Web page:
USSR double agent - Edvīns Ozoliņš with the nickname "Pilot"

Operatīvā spēle "Meteor". Sagatavošanās ASV spiegu lidmašīnas sagrābšanai KGB iekārtotajā lidlaukā Kurzemē. Priekšplānā ar mugurām divas neatpazītas personas. Otrajā rindā no labās: 1. PSRS KGB 2. Galvenās pārvaldes priekšnieks ģenerālleitnants Pjotrs Fedotovs; 2. Edvīns Ozoliņš (aģents "Pilot"); 3. LPSR KGB 2. daļas vecākais leitnants Jānis Lukašēvičs (ar foto aparātu uz krūtīm); 4. LPSR KGB priekšsēdētājs ģenerālmajors Jānis Vēvers; 5. LPSR KGB 2. daļas priekšnieks majors Alberts Bundulis (ar kabatas lukturīti rokās). Foto 1955. gada 10. septembrī. Foto: TSDC arhīvs

Cold War intelligence and counterintelligence battles between the West and the USSR involved agents from both sides and double agents. Since the twenties of the 20th century, the Soviet security services had developed a completely new measure - disinformation - for the purpose of protecting the regime. A term which until then was not known at all in the West.

Edvīns Ozoliņš (pseudonym "Herberts", "Herberts Okolo" for communication with the US government institutions, cryptonym CAMUSO/2). Ozoliņš was born in Riga in 1914. During the Second World War, he served as a mechanic in the Latvian aviation unit. Together with the unit went to Germany. At the moment of capitulation, he managed to escape to Sweden. It is hard to understand why the Americans liked Ozoliņš, because he was a completely untalented and useless radio operator. Perhaps the Americans liked Ozoliņš's American wide smile, and the Americans fell for that smile as well.

Already on February 7, 1950, the French intelligence service warned the Americans that Ozoliņa was considered a Soviet intelligence agent and demanded all available information about him. The CIA, on the other hand, decided that they had at least 75 cards with Ozolinis, and they could not determine which Ozolinis they were talking about. But the French were right.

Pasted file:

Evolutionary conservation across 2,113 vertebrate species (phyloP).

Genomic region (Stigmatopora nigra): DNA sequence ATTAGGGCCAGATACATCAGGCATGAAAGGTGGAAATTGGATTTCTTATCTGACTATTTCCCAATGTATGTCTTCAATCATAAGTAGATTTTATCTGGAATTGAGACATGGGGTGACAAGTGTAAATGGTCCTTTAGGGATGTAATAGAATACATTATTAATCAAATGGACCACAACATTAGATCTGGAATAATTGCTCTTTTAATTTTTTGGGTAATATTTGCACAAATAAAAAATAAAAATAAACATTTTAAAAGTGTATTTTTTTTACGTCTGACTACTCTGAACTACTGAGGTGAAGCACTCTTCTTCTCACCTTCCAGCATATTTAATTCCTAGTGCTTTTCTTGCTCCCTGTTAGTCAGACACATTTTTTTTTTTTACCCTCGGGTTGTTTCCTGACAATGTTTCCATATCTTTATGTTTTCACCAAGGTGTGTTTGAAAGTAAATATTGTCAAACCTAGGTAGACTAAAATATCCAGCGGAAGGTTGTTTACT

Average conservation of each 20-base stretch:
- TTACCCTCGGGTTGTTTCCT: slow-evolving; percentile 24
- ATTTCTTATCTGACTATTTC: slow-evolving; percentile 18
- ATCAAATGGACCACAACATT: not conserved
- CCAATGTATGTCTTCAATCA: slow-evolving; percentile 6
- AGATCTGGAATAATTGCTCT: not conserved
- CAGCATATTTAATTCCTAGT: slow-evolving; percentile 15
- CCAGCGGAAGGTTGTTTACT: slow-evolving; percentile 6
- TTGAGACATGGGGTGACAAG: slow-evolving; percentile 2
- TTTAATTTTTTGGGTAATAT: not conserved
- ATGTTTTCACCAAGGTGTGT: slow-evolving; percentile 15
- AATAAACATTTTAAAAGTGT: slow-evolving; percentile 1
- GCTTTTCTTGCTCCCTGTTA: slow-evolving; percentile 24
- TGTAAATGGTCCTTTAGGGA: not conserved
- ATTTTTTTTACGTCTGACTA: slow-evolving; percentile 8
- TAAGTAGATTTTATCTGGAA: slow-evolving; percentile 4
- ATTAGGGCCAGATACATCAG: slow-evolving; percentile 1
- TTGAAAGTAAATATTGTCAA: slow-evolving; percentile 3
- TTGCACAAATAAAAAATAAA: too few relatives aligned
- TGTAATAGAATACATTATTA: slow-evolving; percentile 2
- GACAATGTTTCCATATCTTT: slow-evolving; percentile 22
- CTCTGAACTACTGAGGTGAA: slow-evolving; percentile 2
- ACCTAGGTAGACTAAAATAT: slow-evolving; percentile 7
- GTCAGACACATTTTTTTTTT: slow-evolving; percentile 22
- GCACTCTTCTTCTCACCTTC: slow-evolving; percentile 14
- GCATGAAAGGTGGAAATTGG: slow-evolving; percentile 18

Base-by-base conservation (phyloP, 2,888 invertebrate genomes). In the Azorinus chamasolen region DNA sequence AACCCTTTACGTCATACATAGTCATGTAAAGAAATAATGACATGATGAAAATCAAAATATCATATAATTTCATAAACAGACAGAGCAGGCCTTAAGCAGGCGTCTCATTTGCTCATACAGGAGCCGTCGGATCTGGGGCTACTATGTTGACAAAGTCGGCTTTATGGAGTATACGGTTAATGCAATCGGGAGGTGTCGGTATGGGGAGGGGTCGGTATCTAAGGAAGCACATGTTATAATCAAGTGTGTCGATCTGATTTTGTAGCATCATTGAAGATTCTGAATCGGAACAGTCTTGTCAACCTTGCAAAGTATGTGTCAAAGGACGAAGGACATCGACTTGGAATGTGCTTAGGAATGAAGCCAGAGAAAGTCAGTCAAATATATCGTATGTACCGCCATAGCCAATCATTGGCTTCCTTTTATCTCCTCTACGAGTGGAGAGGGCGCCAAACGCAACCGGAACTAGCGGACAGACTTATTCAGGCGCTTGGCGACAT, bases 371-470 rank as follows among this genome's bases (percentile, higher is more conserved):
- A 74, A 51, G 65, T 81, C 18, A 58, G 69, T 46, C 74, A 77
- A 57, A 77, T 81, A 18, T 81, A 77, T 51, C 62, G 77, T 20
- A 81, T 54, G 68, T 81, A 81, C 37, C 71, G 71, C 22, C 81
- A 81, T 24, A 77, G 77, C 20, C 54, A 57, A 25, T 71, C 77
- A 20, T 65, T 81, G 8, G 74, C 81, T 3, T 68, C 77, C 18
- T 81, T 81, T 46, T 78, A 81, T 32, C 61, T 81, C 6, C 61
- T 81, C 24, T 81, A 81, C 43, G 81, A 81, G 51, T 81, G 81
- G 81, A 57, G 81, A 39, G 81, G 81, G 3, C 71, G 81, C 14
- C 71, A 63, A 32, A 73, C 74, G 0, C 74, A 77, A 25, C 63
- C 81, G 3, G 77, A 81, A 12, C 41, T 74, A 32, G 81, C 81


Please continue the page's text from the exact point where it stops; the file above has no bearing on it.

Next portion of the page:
In Lukašević's synopsis of the operational game "Meteor":

"1951 in (7V) State security. it became known to the authorities that the CIA was preparing a group of spies for illegal transfer to Latvia. Latvian emigrant Edvīns Ozoliņš [..] told about it, who lived in Stockholm at the time and wanted to return to his homeland. [sic!]” [2]

As can be seen from both Lukashevich's notes and the textbook "History of the Soviet State Security Organs" created for the needs of the KGB higher school, Ozoliņš was recruited under the nickname "Pilot". However, at the same time, it is known that the agent "Pilot" was connected to the residencies of the 1st Main Directorate (external intelligence) of the USSR at the time, and at the level of the KGB of the LPSR, no one had any idea about him.

Pasakotojas: Zigmārs Turčinskis; Šią istoriją užrašė: Jana Kalve
Panaudoti šaltiniai ir literatūra:

https://www.lsm.lv/raksts/dzive--stils/vesture/kgb-slepenie-arhivi.-spiegu-speles-latvija-cia-agenti-psrs-dienesta.a261845/ 

Susiję objektai

Memorial stone of Alfred Riekstiņš

Memorial stone to Latvian Legion lieutenant and national partisan Alfred Riekstiņš, who died near the "Dreimaņi" house on September 11, 1952

On September 11, 1952, Alfred Riekstiņš, a lieutenant of the 19th SS Grenadier Division (Latvian No. 2) of the Latvian Legion and a Knight of the Iron Cross, died in the yard of the "Dreimaņi" house. On May 9, 1945, Alfred Riekstiņš from Pāvilosta arrived in Sweden with one of the last boats. On August 30, 1952, Alfrēds Riekstiņš, together with two former Latvian soldiers, landed in Kurzeme on behalf of the US intelligence services. The security services of the USSR knew about the operation and surrounded the intelligence officers in the shed of the "Dreimaņi" house, where Alfred Riekstiņš committed suicide by biting a poison ampoule.